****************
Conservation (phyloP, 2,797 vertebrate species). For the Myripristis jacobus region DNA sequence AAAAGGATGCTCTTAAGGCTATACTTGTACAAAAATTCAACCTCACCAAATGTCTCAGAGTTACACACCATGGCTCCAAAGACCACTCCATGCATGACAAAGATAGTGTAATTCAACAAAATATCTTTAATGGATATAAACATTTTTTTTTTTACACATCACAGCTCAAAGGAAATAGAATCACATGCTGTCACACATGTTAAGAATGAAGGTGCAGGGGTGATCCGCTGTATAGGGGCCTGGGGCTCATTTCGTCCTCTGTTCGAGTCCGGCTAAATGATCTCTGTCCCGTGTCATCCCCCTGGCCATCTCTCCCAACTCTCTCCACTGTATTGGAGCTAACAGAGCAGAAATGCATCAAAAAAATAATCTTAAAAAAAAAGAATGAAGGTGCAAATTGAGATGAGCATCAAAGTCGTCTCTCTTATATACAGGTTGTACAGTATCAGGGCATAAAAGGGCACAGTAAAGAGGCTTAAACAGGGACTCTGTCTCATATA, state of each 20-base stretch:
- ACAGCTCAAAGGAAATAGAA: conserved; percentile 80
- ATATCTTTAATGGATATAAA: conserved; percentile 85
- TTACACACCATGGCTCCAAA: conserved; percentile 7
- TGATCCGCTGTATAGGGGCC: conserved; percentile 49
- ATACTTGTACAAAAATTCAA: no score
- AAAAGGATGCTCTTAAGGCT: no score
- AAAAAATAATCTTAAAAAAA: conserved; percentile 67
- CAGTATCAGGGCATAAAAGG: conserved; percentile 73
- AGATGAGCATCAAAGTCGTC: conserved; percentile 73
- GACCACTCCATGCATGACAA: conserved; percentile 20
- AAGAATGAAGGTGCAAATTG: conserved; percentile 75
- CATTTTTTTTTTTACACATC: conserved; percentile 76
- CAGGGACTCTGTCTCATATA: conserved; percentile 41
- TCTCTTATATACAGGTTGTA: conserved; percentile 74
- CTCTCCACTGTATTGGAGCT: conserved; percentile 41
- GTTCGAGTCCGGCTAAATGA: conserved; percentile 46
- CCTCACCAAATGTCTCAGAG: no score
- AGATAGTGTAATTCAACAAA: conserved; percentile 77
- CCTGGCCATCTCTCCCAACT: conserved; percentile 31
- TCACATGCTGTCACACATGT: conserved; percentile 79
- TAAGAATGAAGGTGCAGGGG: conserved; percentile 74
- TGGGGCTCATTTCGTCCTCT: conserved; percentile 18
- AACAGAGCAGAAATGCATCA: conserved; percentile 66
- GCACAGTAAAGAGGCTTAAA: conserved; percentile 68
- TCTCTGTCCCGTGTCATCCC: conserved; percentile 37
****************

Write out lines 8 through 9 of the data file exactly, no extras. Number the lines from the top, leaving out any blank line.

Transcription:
- AAAAAATAATCTTAAAAAAA: conserved; percentile 67
- CAGTATCAGGGCATAAAAGG: conserved; percentile 73